No fetal motion was seen.  A category III fetal heart tracing was noted following the ultrasound examination, and an immediate cesarean delivery was performed. Gross inspection of the neonate revealed a severely edematous female infant with friable skin and multiple flexion contractures. APGAR scores, an indicator of neonatal well-being, were 1 and 1, at one minute and five minutes of life, respectively (out of maximum score possible score of 10). An unsuccessful attempt was made at resuscitation, and the infant expired at 9 minutes of life.  The mother recovered uneventfully.

An autopsy revealed multiple joint contractures with pterygia of bilateral upper and lower extremities, severely underdeveloped skeletal muscle, bilateral humerus fractures, hypoplastic lungs with bilateral effusions, ascites, hypoplastic heart, triangular facies with retrognathia, short neck, absent palmar creases, and rocker-bottom feet. The findings were deemed consistent with FADS; however, the hydropic changes were considered atypical for this diagnosis.

The whole-exome sequence was performed on the mother, father, and fetus by GeneDx using the Illumina platform. Trio-WES revealed reduced X chromosome read counts, consistent with mosaic monosomy X, as well as two likely pathogenic, loss-of-function variants in the TTN gene. A paternally inherited substitution (c.36253C > T p.Q12085X) predicting a premature stop codon within exon 168 and a maternally inherited deletion (c.38919delC p.L12974WfsX104), which introduces a frameshift and subsequent stop codon within exon 200. Results were confirmed via Sanger sequencing. Although both variants were clearly predicted to disrupt protein function, neither was present in ClinVar or Genome Aggregation Database (gnomAD) and therefore, both were described as “variants of uncertain significance; likely pathogenic.”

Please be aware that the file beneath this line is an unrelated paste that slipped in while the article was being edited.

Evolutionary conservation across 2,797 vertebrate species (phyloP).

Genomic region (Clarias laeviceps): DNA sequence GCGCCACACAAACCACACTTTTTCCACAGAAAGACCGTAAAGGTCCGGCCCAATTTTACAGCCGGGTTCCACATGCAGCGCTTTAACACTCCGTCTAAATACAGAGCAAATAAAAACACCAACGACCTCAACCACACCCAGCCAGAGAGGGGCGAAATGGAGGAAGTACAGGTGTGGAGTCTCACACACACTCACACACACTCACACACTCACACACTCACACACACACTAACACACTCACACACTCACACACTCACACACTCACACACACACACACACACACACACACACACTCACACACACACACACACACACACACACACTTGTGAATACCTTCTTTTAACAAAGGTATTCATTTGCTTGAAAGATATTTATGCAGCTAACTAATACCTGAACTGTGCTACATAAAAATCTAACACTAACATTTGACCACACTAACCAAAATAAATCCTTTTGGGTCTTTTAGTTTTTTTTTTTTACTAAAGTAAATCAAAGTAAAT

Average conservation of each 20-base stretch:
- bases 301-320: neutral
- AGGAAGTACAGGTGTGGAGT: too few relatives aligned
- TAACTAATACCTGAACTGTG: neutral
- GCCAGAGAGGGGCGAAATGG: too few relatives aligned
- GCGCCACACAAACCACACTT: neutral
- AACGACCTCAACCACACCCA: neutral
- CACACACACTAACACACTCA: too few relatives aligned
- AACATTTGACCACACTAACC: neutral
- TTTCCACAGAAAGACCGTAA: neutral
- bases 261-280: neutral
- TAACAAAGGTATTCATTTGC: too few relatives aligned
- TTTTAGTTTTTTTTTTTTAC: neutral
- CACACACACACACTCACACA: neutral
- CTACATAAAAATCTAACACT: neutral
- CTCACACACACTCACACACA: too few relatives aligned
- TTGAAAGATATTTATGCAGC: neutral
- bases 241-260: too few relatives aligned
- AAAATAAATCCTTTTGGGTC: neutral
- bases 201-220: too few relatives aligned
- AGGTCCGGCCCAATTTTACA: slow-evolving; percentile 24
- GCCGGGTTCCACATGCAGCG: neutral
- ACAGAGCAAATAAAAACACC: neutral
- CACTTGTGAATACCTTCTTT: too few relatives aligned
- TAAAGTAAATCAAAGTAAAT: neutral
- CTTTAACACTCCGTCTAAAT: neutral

We report a neonate, born by emergency Cesarean section at 30 weeks gestation to non-consanguineous parents, that died immediately after birth with an unusual phenotype consisting of FADS as well as hydrops fetalis.  An autopsy confirmed the clinical impression of fetal akinesia sequence and hydrops but did not provide an etiology for this constellation of features. Therefore, Whole-Exome Sequencing (WES) of fetal and parental DNA was undertaken because of a strong clinical suspicion of a genetic basis for the findings. Surprisingly, WES revealed two distinct molecular diagnoses, both of which are likely to have contributed to the complex phenotype.

45X/46XX mosaicism is a well-known cause of fetal hydrops, leading us to speculate that hydropic changes, in this case, were adequately explained by this finding. However, FADS is not typically associated with 45X genotype, suggesting that the TTN mutations could have a role in this aspect of the phenotype. The TTN gene encodes the titin protein, which plays a central role in both cardiac and skeletal muscle structure and function. TTN is the largest and one of the most complex genes in the human genome. 

It consists of 365 exons and, through alternate splicing, codes for a number of different isoforms of titin protein, some of which are specific to fetal life [3,4].

Titin mutations are well known to cause dominantly inherited cardiomyopathies as well as skeletal myopathies [3]

However, homozygosity or compound heterozygosity for mutations in fetal-specific isoforms of titin have been identified in babies and fetuses with multiple flexion contractures, similar to the current case.  For one example, Chervinsky et al. (2018) describe an inbred pedigree with eight lethal congenital contracture syndrome cases and three intrauterine deaths caused by a TTN mutation, specifically a homozygous variant in exon 167, which is within the fetal IC isoform of titin [5]. Likewise, Fernández-Marmiesse et al. (2017) discussed a case of arthrogryposis multiplex congenita found to be secondary to a homozygous mutation in exon 197 (also part of the fetal IC isoform of titin) [6]. Although this case was not lethal, the features, including poor suction, hypotonia, and distal contractures, and bilateral humeral fractures, were severe and present at birth. Most recently, compound heterozygosity for a TTN splice site mutation in intron 213 was found to be causative of non-fatal arthrogryposis multiplex congenita in eight distinct families [7]. Considering these published cases and the predicted loss of function due to the identified variants, we considered the TTN mutations to be the cause of FADS in this fetus.